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Like many holidays, Easter has its roots in both religious and pagan celebrations. In religious terms, Easter is the most holy Christian holiday, because it is the celebration of Jesus' death and resurrection.
But the holiday also signifies the coming of spring, rebirth and renewal. In fact, the word Easter is derived from the Scandinavian fertility goddess "Ostra," whose festival was associated with the spring equinox.
Easter's most well known symbols are the egg and the rabbit, both of which are associated with fertility. In Medieval Europe, eggs were forbidden during Lent, and then were brightly painted and given to children at Easter. In Greece, eggs are died red to signify Christ's blood. The Germans poke holes in their eggs, blow out the insides, and hang them on trees. In Russia and Eastern Europe, eggs are often elaborately painted in silver and gold or covered in wax.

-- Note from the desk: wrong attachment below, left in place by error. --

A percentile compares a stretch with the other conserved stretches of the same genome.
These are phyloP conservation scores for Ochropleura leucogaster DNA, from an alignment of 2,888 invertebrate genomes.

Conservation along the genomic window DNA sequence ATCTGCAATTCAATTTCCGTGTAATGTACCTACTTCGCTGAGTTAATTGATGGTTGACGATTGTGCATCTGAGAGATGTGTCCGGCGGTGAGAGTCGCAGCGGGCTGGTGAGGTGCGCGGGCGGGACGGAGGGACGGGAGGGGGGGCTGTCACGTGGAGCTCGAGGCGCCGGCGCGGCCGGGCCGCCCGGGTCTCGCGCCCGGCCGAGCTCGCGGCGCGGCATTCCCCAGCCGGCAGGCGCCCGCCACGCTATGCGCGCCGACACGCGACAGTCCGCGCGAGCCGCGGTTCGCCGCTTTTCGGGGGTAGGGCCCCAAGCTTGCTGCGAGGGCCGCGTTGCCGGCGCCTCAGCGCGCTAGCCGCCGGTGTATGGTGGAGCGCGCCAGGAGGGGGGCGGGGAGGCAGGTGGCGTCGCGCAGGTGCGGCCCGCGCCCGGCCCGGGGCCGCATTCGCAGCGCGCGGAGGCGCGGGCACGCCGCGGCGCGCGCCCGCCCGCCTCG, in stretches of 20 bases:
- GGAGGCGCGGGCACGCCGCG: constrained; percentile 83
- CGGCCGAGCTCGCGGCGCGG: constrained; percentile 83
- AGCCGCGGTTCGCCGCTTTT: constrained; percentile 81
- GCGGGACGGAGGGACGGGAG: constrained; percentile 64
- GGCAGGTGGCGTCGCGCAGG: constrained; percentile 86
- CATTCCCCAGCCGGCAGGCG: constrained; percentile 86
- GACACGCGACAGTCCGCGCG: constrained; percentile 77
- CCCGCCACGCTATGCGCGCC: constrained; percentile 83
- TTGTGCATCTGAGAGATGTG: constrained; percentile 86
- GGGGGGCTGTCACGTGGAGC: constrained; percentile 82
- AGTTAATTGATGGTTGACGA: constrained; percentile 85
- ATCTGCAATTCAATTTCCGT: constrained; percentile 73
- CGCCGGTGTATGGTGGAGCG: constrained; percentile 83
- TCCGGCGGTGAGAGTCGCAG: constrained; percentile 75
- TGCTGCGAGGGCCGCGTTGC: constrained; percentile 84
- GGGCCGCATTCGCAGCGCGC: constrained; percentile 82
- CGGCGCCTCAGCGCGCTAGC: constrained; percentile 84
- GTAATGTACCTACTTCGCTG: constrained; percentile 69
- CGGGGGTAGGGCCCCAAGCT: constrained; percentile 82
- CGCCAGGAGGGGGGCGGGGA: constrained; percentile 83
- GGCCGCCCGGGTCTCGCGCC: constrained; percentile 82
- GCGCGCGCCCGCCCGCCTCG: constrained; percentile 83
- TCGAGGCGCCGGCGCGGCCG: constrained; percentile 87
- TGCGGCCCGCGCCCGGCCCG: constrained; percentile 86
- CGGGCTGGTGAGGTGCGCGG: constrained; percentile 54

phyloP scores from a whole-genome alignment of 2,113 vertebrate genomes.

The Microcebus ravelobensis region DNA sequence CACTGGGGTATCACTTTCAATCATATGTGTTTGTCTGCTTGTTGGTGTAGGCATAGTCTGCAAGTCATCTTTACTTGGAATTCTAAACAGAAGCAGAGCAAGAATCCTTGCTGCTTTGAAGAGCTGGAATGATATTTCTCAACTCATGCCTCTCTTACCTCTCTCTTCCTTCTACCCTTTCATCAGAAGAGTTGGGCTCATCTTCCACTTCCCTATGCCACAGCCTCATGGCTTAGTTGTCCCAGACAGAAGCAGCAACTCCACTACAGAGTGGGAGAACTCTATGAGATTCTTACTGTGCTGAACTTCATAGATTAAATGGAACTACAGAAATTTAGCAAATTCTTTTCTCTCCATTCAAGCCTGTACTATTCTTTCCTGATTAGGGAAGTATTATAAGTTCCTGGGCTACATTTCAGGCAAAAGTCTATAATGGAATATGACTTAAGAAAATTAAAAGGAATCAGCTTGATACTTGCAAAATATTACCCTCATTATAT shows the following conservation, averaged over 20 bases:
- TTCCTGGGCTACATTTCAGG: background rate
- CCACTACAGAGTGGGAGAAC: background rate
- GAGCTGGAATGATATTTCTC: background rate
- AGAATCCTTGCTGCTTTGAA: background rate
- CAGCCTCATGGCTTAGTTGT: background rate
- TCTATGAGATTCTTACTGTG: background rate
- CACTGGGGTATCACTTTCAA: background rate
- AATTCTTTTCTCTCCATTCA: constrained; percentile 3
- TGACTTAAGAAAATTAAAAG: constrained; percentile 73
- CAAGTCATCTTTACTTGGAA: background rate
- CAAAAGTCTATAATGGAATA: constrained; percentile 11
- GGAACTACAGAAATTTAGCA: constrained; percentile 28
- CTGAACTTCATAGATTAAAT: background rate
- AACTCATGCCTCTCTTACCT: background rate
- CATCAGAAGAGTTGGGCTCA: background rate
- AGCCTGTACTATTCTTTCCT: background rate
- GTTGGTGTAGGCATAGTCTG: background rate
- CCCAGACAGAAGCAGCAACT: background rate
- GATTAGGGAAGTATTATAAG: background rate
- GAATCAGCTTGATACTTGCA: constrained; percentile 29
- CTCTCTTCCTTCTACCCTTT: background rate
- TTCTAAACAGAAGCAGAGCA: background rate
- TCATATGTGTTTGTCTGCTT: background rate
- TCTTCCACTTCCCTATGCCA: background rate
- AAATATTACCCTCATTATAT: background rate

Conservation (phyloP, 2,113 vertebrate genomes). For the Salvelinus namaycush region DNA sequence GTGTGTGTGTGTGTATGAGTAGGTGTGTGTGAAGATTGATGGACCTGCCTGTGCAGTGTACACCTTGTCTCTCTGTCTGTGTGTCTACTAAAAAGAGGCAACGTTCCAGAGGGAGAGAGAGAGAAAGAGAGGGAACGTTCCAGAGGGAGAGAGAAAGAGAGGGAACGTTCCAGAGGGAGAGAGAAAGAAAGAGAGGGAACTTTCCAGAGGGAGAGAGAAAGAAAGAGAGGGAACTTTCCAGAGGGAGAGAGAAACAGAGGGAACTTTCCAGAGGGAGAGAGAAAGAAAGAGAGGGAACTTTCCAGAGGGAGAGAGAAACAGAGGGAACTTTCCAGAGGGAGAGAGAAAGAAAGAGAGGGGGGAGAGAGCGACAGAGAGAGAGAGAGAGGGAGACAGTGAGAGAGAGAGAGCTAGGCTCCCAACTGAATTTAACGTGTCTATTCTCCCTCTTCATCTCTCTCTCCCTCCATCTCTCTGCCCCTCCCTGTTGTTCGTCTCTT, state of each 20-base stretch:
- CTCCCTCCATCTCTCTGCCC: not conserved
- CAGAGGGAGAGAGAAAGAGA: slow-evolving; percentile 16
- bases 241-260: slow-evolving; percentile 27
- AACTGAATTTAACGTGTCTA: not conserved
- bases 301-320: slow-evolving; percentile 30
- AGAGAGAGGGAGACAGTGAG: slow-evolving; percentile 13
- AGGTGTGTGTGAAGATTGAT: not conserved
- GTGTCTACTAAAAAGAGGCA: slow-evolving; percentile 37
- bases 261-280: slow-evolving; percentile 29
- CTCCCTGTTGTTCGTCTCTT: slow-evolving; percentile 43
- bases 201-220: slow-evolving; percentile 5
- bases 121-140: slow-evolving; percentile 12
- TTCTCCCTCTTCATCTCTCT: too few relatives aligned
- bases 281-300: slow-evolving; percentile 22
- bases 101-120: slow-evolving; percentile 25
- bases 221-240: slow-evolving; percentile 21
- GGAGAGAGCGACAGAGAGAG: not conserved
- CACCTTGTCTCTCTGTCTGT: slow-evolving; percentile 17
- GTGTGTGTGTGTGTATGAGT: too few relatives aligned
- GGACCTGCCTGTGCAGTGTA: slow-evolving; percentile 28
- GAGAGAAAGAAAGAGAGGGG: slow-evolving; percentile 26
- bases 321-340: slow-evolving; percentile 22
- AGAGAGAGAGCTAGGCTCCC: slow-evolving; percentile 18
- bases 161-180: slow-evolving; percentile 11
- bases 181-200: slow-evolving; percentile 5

Other fun facts:
It's estimated that Americans will consume $1.9 billion worth of candy this Easter, according to the National Confectioners Association.
Irving Berlin wrote the words to "Easter Parade" in 1933.
Beatrix Potter published The Tale of Peter Rabbit in 1902.
Andrew Johnson was the first U.S. President to hold an Easter egg roll for children on the White House lawn.
Easter eggs is another term for hidden bits of code programmed into computer software.
Jellybeans were first made in America by Boston candy maker William Schrafft, who ran advertisements urging people to send jellybeans to soldiers fighting in the Civil War.
Pretzels were originally associated with Easter. The twists of a pretzel were thought to resemble arms crossed in prayer.
The white lily, the symbol of the resurrection, is the special Easter flower.